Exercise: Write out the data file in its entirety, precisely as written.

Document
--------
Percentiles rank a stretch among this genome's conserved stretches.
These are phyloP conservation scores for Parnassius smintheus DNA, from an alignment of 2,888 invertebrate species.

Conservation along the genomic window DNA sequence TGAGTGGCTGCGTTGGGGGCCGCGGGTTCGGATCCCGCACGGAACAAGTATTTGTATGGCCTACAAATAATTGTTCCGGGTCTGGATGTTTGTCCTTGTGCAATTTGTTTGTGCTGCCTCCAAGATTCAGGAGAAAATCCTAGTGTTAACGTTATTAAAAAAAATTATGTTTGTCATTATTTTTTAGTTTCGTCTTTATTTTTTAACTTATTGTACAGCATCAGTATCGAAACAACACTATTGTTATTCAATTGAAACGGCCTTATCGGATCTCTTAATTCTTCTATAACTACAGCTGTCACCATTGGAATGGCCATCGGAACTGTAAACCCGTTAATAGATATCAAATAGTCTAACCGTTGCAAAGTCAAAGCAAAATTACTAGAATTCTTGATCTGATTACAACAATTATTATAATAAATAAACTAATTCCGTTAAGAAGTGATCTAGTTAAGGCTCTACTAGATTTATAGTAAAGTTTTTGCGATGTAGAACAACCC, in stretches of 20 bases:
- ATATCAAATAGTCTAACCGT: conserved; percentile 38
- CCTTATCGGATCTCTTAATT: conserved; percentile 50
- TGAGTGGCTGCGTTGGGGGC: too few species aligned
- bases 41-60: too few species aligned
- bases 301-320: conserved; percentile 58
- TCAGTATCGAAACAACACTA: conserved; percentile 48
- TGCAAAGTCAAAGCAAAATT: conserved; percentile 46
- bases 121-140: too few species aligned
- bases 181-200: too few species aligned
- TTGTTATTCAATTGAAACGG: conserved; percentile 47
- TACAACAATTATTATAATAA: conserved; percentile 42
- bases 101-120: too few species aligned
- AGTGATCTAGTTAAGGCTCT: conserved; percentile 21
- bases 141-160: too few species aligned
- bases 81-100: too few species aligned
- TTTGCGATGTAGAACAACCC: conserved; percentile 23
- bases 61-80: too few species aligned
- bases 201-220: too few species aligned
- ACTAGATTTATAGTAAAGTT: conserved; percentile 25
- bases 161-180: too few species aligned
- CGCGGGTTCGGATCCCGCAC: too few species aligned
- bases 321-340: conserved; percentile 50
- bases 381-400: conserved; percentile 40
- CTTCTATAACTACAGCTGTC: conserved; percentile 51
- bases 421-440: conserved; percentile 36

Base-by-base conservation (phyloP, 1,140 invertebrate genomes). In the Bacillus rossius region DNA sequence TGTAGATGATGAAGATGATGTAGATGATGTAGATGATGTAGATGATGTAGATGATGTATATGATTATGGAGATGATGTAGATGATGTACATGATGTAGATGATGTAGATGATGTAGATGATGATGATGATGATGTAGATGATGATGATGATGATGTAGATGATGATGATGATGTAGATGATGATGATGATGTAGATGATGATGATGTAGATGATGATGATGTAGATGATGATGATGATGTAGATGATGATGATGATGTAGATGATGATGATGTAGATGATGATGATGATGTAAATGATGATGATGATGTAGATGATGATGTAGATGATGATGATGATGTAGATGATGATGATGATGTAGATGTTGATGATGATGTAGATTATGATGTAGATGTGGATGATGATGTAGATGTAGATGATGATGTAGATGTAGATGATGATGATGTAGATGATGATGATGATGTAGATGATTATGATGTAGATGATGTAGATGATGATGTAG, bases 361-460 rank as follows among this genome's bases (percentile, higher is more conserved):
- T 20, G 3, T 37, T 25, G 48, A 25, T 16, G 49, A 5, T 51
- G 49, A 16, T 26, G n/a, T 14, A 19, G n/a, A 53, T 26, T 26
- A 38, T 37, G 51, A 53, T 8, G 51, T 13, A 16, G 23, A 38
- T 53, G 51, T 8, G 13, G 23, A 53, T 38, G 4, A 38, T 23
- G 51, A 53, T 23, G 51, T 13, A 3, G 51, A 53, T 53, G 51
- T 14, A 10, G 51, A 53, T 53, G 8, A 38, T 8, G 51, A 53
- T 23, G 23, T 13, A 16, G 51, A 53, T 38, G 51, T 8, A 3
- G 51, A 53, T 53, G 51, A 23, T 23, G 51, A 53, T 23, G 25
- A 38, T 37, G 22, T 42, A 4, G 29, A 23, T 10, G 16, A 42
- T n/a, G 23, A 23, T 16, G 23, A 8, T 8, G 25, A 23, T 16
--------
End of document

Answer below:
Percentiles rank a stretch among this genome's conserved stretches.
These are phyloP conservation scores for Parnassius smintheus DNA, from an alignment of 2,888 invertebrate species.

Conservation along the genomic window DNA sequence TGAGTGGCTGCGTTGGGGGCCGCGGGTTCGGATCCCGCACGGAACAAGTATTTGTATGGCCTACAAATAATTGTTCCGGGTCTGGATGTTTGTCCTTGTGCAATTTGTTTGTGCTGCCTCCAAGATTCAGGAGAAAATCCTAGTGTTAACGTTATTAAAAAAAATTATGTTTGTCATTATTTTTTAGTTTCGTCTTTATTTTTTAACTTATTGTACAGCATCAGTATCGAAACAACACTATTGTTATTCAATTGAAACGGCCTTATCGGATCTCTTAATTCTTCTATAACTACAGCTGTCACCATTGGAATGGCCATCGGAACTGTAAACCCGTTAATAGATATCAAATAGTCTAACCGTTGCAAAGTCAAAGCAAAATTACTAGAATTCTTGATCTGATTACAACAATTATTATAATAAATAAACTAATTCCGTTAAGAAGTGATCTAGTTAAGGCTCTACTAGATTTATAGTAAAGTTTTTGCGATGTAGAACAACCC, in stretches of 20 bases:
- ATATCAAATAGTCTAACCGT: conserved; percentile 38
- CCTTATCGGATCTCTTAATT: conserved; percentile 50
- TGAGTGGCTGCGTTGGGGGC: too few species aligned
- bases 41-60: too few species aligned
- bases 301-320: conserved; percentile 58
- TCAGTATCGAAACAACACTA: conserved; percentile 48
- TGCAAAGTCAAAGCAAAATT: conserved; percentile 46
- bases 121-140: too few species aligned
- bases 181-200: too few species aligned
- TTGTTATTCAATTGAAACGG: conserved; percentile 47
- TACAACAATTATTATAATAA: conserved; percentile 42
- bases 101-120: too few species aligned
- AGTGATCTAGTTAAGGCTCT: conserved; percentile 21
- bases 141-160: too few species aligned
- bases 81-100: too few species aligned
- TTTGCGATGTAGAACAACCC: conserved; percentile 23
- bases 61-80: too few species aligned
- bases 201-220: too few species aligned
- ACTAGATTTATAGTAAAGTT: conserved; percentile 25
- bases 161-180: too few species aligned
- CGCGGGTTCGGATCCCGCAC: too few species aligned
- bases 321-340: conserved; percentile 50
- bases 381-400: conserved; percentile 40
- CTTCTATAACTACAGCTGTC: conserved; percentile 51
- bases 421-440: conserved; percentile 36

Base-by-base conservation (phyloP, 1,140 invertebrate genomes). In the Bacillus rossius region DNA sequence TGTAGATGATGAAGATGATGTAGATGATGTAGATGATGTAGATGATGTAGATGATGTATATGATTATGGAGATGATGTAGATGATGTACATGATGTAGATGATGTAGATGATGTAGATGATGATGATGATGATGTAGATGATGATGATGATGATGTAGATGATGATGATGATGTAGATGATGATGATGATGTAGATGATGATGATGTAGATGATGATGATGTAGATGATGATGATGATGTAGATGATGATGATGATGTAGATGATGATGATGTAGATGATGATGATGATGTAAATGATGATGATGATGTAGATGATGATGTAGATGATGATGATGATGTAGATGATGATGATGATGTAGATGTTGATGATGATGTAGATTATGATGTAGATGTGGATGATGATGTAGATGTAGATGATGATGTAGATGTAGATGATGATGATGTAGATGATGATGATGATGTAGATGATTATGATGTAGATGATGTAGATGATGATGTAG, bases 361-460 rank as follows among this genome's bases (percentile, higher is more conserved):
- T 20, G 3, T 37, T 25, G 48, A 25, T 16, G 49, A 5, T 51
- G 49, A 16, T 26, G n/a, T 14, A 19, G n/a, A 53, T 26, T 26
- A 38, T 37, G 51, A 53, T 8, G 51, T 13, A 16, G 23, A 38
- T 53, G 51, T 8, G 13, G 23, A 53, T 38, G 4, A 38, T 23
- G 51, A 53, T 23, G 51, T 13, A 3, G 51, A 53, T 53, G 51
- T 14, A 10, G 51, A 53, T 53, G 8, A 38, T 8, G 51, A 53
- T 23, G 23, T 13, A 16, G 51, A 53, T 38, G 51, T 8, A 3
- G 51, A 53, T 53, G 51, A 23, T 23, G 51, A 53, T 23, G 25
- A 38, T 37, G 22, T 42, A 4, G 29, A 23, T 10, G 16, A 42
- T n/a, G 23, A 23, T 16, G 23, A 8, T 8, G 25, A 23, T 16